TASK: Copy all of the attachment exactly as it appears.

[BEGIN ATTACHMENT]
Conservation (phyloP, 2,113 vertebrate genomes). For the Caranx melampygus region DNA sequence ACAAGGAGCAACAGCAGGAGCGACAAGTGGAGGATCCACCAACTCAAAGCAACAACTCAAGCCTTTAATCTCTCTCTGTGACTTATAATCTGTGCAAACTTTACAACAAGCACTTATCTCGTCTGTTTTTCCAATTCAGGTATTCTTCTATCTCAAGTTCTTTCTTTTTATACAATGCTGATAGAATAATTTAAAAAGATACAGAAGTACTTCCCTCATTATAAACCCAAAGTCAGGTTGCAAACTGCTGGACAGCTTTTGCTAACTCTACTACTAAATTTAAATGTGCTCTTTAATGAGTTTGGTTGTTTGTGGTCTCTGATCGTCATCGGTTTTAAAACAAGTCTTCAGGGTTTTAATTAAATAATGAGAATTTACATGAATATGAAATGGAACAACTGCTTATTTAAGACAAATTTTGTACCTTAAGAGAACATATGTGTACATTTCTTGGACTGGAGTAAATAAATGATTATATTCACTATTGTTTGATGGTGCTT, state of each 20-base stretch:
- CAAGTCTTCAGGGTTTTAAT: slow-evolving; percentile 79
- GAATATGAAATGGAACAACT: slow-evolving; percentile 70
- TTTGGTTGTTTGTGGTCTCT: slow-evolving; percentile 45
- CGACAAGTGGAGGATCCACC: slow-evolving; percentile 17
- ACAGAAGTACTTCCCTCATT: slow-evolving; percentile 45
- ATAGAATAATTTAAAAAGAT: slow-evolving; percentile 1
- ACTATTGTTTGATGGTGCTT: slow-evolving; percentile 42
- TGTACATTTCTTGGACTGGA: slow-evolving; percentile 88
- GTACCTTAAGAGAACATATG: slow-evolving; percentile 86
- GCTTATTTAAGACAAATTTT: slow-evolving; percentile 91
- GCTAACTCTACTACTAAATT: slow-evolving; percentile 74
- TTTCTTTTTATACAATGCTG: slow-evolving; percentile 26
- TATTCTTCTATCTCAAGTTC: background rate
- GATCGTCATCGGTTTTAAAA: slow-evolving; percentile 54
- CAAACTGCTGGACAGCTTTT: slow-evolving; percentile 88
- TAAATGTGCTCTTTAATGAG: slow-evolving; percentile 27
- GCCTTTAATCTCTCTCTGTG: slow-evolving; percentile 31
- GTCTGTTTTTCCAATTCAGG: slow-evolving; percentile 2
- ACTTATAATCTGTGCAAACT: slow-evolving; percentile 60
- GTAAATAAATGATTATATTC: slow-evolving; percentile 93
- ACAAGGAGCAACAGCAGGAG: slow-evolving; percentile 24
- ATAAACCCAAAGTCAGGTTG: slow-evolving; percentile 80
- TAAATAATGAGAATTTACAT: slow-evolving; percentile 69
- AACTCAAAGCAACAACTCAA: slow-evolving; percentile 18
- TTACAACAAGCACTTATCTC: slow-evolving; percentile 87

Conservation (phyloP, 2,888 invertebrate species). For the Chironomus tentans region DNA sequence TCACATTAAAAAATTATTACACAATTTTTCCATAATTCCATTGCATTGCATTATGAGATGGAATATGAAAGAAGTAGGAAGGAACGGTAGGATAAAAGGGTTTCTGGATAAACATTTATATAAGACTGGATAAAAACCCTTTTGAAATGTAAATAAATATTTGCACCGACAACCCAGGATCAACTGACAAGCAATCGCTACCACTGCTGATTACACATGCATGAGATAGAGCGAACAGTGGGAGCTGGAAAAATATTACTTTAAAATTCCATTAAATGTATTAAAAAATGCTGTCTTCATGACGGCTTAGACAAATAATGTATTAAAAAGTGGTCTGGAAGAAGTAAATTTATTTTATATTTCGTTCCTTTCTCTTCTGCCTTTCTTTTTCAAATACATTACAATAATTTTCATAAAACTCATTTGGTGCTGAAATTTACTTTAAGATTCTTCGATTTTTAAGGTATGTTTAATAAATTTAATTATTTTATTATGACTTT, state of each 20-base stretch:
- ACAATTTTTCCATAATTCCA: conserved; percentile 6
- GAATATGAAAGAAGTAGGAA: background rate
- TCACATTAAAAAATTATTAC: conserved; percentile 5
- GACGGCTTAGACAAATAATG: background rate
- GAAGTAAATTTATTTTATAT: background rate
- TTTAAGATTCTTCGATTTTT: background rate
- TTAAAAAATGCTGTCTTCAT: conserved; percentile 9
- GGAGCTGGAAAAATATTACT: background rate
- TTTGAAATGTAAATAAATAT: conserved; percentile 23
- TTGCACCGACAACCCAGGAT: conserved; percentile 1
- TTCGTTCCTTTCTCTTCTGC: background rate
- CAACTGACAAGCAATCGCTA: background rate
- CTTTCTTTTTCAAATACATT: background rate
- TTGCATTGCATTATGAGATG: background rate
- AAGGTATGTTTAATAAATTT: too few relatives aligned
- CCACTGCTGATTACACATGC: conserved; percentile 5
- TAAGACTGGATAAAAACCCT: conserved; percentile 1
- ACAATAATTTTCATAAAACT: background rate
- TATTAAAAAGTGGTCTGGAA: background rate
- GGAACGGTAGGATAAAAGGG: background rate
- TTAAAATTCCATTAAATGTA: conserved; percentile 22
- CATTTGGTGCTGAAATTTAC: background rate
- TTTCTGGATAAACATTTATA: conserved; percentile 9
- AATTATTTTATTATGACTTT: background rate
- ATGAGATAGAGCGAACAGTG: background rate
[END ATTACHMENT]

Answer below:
Conservation (phyloP, 2,113 vertebrate genomes). For the Caranx melampygus region DNA sequence ACAAGGAGCAACAGCAGGAGCGACAAGTGGAGGATCCACCAACTCAAAGCAACAACTCAAGCCTTTAATCTCTCTCTGTGACTTATAATCTGTGCAAACTTTACAACAAGCACTTATCTCGTCTGTTTTTCCAATTCAGGTATTCTTCTATCTCAAGTTCTTTCTTTTTATACAATGCTGATAGAATAATTTAAAAAGATACAGAAGTACTTCCCTCATTATAAACCCAAAGTCAGGTTGCAAACTGCTGGACAGCTTTTGCTAACTCTACTACTAAATTTAAATGTGCTCTTTAATGAGTTTGGTTGTTTGTGGTCTCTGATCGTCATCGGTTTTAAAACAAGTCTTCAGGGTTTTAATTAAATAATGAGAATTTACATGAATATGAAATGGAACAACTGCTTATTTAAGACAAATTTTGTACCTTAAGAGAACATATGTGTACATTTCTTGGACTGGAGTAAATAAATGATTATATTCACTATTGTTTGATGGTGCTT, state of each 20-base stretch:
- CAAGTCTTCAGGGTTTTAAT: slow-evolving; percentile 79
- GAATATGAAATGGAACAACT: slow-evolving; percentile 70
- TTTGGTTGTTTGTGGTCTCT: slow-evolving; percentile 45
- CGACAAGTGGAGGATCCACC: slow-evolving; percentile 17
- ACAGAAGTACTTCCCTCATT: slow-evolving; percentile 45
- ATAGAATAATTTAAAAAGAT: slow-evolving; percentile 1
- ACTATTGTTTGATGGTGCTT: slow-evolving; percentile 42
- TGTACATTTCTTGGACTGGA: slow-evolving; percentile 88
- GTACCTTAAGAGAACATATG: slow-evolving; percentile 86
- GCTTATTTAAGACAAATTTT: slow-evolving; percentile 91
- GCTAACTCTACTACTAAATT: slow-evolving; percentile 74
- TTTCTTTTTATACAATGCTG: slow-evolving; percentile 26
- TATTCTTCTATCTCAAGTTC: background rate
- GATCGTCATCGGTTTTAAAA: slow-evolving; percentile 54
- CAAACTGCTGGACAGCTTTT: slow-evolving; percentile 88
- TAAATGTGCTCTTTAATGAG: slow-evolving; percentile 27
- GCCTTTAATCTCTCTCTGTG: slow-evolving; percentile 31
- GTCTGTTTTTCCAATTCAGG: slow-evolving; percentile 2
- ACTTATAATCTGTGCAAACT: slow-evolving; percentile 60
- GTAAATAAATGATTATATTC: slow-evolving; percentile 93
- ACAAGGAGCAACAGCAGGAG: slow-evolving; percentile 24
- ATAAACCCAAAGTCAGGTTG: slow-evolving; percentile 80
- TAAATAATGAGAATTTACAT: slow-evolving; percentile 69
- AACTCAAAGCAACAACTCAA: slow-evolving; percentile 18
- TTACAACAAGCACTTATCTC: slow-evolving; percentile 87

Conservation (phyloP, 2,888 invertebrate species). For the Chironomus tentans region DNA sequence TCACATTAAAAAATTATTACACAATTTTTCCATAATTCCATTGCATTGCATTATGAGATGGAATATGAAAGAAGTAGGAAGGAACGGTAGGATAAAAGGGTTTCTGGATAAACATTTATATAAGACTGGATAAAAACCCTTTTGAAATGTAAATAAATATTTGCACCGACAACCCAGGATCAACTGACAAGCAATCGCTACCACTGCTGATTACACATGCATGAGATAGAGCGAACAGTGGGAGCTGGAAAAATATTACTTTAAAATTCCATTAAATGTATTAAAAAATGCTGTCTTCATGACGGCTTAGACAAATAATGTATTAAAAAGTGGTCTGGAAGAAGTAAATTTATTTTATATTTCGTTCCTTTCTCTTCTGCCTTTCTTTTTCAAATACATTACAATAATTTTCATAAAACTCATTTGGTGCTGAAATTTACTTTAAGATTCTTCGATTTTTAAGGTATGTTTAATAAATTTAATTATTTTATTATGACTTT, state of each 20-base stretch:
- ACAATTTTTCCATAATTCCA: conserved; percentile 6
- GAATATGAAAGAAGTAGGAA: background rate
- TCACATTAAAAAATTATTAC: conserved; percentile 5
- GACGGCTTAGACAAATAATG: background rate
- GAAGTAAATTTATTTTATAT: background rate
- TTTAAGATTCTTCGATTTTT: background rate
- TTAAAAAATGCTGTCTTCAT: conserved; percentile 9
- GGAGCTGGAAAAATATTACT: background rate
- TTTGAAATGTAAATAAATAT: conserved; percentile 23
- TTGCACCGACAACCCAGGAT: conserved; percentile 1
- TTCGTTCCTTTCTCTTCTGC: background rate
- CAACTGACAAGCAATCGCTA: background rate
- CTTTCTTTTTCAAATACATT: background rate
- TTGCATTGCATTATGAGATG: background rate
- AAGGTATGTTTAATAAATTT: too few relatives aligned
- CCACTGCTGATTACACATGC: conserved; percentile 5
- TAAGACTGGATAAAAACCCT: conserved; percentile 1
- ACAATAATTTTCATAAAACT: background rate
- TATTAAAAAGTGGTCTGGAA: background rate
- GGAACGGTAGGATAAAAGGG: background rate
- TTAAAATTCCATTAAATGTA: conserved; percentile 22
- CATTTGGTGCTGAAATTTAC: background rate
- TTTCTGGATAAACATTTATA: conserved; percentile 9
- AATTATTTTATTATGACTTT: background rate
- ATGAGATAGAGCGAACAGTG: background rate